COMPARE INVICIBLE WITH OTHER SCAR TREATMENTS
INVICIBLE IS AN EFFECTIVE, HYPOALLERGENIC SCAR TREATMENT CONTAINING:
- Dual Vitamin C Complex
- Dimethicone Silicone Gel
- ProBiosyn-4 Scar Treatment Complex (aloe vera, linoleic acid, oleic acid, licorice extract)
All InviCible’s ingredients are scientifically-proven to help scar healing. The table below shows how superior these ingredients are compared to those in other scar treatments:
One of skin’s main components is collagen. Scars heal through new collagen formation. Untreated skin produces unorganized, haphazard collagen. Vitamin C encourages the production of healthy, organized collagen1,2 which leads to faster and more cosmetic healing1. Vitamin C also decreases inflammation3,4,5,6 and lightens dark skin pigmentation3.
Silicone improves the appearance of both old and new scars 7,8,9. Silicone sheets are cumbersome and interfere with clothing and make-up. Silicone gel (Dimethicone) is as effective and is much easier to apply 7. Easy make-up application is an added benefit of InviCible.
1) Aloe Vera:
- accelerates wound healing10,11
- decreases inflammation10,11
- stimulates new skin growth through amino acids10,11
- promotes healthy healing in the deepest skin layers10,11
2) Two Essential Fatty Acids (EFAs): Linoleic Acid (Safflower Seed Oil) and Oleic Acid (Sunflower Seed Oil):
- regenerate lipid biolayer crucial for skin moisture12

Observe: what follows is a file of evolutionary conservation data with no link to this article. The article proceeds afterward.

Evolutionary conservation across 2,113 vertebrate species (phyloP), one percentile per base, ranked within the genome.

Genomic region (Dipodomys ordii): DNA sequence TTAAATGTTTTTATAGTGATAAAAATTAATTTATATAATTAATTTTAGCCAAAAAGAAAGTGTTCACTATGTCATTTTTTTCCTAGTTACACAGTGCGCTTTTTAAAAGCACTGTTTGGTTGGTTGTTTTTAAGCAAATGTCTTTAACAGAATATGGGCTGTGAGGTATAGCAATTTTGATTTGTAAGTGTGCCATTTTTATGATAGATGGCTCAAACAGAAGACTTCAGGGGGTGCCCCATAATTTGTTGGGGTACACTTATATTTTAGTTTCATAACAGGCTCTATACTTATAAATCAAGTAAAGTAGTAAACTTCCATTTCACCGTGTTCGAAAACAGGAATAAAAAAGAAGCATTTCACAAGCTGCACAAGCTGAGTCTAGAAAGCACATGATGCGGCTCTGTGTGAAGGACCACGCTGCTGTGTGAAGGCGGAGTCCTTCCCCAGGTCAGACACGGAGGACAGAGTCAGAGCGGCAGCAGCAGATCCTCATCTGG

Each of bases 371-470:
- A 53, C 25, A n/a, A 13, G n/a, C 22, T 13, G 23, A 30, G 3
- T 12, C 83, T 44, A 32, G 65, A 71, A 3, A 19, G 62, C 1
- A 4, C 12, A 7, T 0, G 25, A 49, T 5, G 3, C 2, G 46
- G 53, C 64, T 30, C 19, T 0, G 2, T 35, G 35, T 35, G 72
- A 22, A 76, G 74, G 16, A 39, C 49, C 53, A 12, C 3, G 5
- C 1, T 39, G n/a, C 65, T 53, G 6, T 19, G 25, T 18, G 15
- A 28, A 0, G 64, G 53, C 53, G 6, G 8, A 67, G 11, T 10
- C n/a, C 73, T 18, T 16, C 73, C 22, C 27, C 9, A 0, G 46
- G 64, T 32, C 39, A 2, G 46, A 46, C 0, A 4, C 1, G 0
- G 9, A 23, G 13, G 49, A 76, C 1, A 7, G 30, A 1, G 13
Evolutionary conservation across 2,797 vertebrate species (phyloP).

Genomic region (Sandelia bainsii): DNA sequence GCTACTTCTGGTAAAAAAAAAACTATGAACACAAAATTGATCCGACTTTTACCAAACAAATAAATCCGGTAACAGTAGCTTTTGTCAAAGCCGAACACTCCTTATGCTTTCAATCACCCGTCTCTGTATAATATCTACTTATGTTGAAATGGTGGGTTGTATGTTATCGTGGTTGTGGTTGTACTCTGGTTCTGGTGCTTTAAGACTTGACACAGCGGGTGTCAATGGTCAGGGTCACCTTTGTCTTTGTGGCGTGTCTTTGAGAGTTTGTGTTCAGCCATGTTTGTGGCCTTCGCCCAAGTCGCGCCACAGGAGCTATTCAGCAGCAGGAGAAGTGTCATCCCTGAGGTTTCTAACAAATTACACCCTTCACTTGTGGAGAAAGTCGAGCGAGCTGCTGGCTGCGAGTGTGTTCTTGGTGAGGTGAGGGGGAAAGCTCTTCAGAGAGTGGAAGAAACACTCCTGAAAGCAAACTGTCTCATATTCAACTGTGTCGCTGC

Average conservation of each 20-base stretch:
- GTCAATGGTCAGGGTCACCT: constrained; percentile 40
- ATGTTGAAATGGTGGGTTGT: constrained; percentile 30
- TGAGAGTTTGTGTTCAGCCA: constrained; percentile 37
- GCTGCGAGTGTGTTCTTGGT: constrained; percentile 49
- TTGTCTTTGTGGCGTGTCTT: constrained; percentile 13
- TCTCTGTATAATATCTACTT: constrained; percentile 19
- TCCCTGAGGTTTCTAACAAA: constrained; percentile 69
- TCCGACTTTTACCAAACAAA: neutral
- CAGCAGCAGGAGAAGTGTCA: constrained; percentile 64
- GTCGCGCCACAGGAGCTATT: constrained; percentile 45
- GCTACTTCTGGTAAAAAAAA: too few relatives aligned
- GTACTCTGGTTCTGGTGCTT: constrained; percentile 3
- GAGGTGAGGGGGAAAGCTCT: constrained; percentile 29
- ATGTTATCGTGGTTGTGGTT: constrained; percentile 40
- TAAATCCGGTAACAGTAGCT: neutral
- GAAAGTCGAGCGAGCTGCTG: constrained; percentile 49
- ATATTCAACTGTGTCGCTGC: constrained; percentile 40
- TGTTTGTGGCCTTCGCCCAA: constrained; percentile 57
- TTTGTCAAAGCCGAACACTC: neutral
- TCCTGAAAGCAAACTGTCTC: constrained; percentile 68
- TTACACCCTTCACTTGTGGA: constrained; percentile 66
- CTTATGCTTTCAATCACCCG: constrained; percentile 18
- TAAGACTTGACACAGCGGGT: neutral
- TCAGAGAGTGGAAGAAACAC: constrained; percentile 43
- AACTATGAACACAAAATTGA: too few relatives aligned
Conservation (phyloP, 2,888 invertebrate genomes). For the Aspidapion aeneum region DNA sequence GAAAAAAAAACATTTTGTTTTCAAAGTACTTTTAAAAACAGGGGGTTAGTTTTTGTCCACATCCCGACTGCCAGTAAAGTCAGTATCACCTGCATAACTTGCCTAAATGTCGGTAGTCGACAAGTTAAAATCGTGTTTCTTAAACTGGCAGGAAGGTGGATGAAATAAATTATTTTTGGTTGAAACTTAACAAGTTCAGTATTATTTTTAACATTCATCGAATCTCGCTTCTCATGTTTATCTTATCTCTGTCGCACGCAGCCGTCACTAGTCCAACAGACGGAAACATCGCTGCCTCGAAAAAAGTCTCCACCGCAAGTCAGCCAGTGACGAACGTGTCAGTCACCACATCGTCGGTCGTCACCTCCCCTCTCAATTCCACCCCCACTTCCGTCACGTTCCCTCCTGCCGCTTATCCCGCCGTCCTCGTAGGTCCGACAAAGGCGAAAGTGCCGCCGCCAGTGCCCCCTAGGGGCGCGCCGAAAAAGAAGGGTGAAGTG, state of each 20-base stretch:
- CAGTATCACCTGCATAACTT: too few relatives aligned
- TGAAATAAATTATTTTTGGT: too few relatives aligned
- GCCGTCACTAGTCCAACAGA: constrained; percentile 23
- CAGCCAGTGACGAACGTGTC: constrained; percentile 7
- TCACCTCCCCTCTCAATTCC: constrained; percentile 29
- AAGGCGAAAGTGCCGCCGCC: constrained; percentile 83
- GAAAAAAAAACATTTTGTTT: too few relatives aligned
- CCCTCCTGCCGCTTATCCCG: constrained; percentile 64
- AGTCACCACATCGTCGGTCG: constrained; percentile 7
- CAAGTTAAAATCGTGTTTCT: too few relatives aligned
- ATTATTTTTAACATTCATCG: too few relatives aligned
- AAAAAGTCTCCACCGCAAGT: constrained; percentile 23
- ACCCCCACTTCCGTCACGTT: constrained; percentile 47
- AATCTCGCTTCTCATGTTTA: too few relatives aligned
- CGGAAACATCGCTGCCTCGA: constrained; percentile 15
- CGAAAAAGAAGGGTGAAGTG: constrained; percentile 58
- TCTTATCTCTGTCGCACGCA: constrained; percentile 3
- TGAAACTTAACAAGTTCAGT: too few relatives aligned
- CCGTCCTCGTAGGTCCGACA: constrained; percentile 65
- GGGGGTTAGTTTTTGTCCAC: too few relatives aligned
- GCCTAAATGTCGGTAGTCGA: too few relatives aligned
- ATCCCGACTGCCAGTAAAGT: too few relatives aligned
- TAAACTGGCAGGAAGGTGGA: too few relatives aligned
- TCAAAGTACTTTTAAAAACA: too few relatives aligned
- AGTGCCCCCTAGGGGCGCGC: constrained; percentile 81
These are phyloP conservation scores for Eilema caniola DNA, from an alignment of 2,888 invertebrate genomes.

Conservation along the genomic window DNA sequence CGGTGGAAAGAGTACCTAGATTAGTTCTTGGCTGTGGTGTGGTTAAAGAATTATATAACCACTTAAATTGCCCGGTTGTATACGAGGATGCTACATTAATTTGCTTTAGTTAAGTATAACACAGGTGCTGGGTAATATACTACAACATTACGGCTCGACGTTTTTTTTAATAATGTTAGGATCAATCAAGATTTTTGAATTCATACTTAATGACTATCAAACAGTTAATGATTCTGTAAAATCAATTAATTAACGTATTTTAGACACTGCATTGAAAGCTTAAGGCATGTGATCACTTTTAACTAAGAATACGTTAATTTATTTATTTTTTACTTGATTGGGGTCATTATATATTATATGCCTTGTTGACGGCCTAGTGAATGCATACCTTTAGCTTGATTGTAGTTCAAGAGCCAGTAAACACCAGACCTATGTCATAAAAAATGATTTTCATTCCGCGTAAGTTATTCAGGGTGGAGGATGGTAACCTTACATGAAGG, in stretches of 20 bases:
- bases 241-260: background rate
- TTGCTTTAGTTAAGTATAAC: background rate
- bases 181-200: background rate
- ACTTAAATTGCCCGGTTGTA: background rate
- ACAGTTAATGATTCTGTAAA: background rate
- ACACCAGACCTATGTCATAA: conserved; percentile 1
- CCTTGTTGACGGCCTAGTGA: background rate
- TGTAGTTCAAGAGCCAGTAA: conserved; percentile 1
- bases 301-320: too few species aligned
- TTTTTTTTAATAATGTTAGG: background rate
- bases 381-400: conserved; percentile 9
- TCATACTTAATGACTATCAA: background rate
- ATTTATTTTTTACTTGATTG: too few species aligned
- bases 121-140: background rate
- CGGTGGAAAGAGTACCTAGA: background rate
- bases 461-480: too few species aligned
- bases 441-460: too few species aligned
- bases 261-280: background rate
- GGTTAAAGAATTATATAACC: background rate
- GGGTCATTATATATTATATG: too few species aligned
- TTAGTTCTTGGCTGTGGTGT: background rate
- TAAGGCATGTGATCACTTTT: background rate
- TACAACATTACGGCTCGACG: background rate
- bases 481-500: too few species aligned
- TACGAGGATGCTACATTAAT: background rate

- improve wound healing13
- improve scar elasticity12
- control production of prostaglandins, one of the skin’s main “building blocks.” Prevent disturbance in prostaglandin production which causes poor healing14-16
- lighten dark pigment (hyper-pigmentation)17
3) Licorice (Stearyl Glycyrrhetinate):
- strong anti-inflammatory18,19
- accelerates skin renewal20
- lightens dark pigment and brown spots including melasma20,21
- anti-acne effects (prevention and treatment)22
Order your 30 Day Risk Free Trial here.
INGREDIENTS IN OTHER SCAR TREATMENTS
Several scientific studies in humans and animals have focused on the effect of topical onion extract on scars. Most showed no benefit 23-25. Onion extract performed no better than plain petroleum gel (or Vaseline®)26 for scar redness, itching, pain, burning, thickness and overall scar appearance.
VITAMIN E (Tocopherol)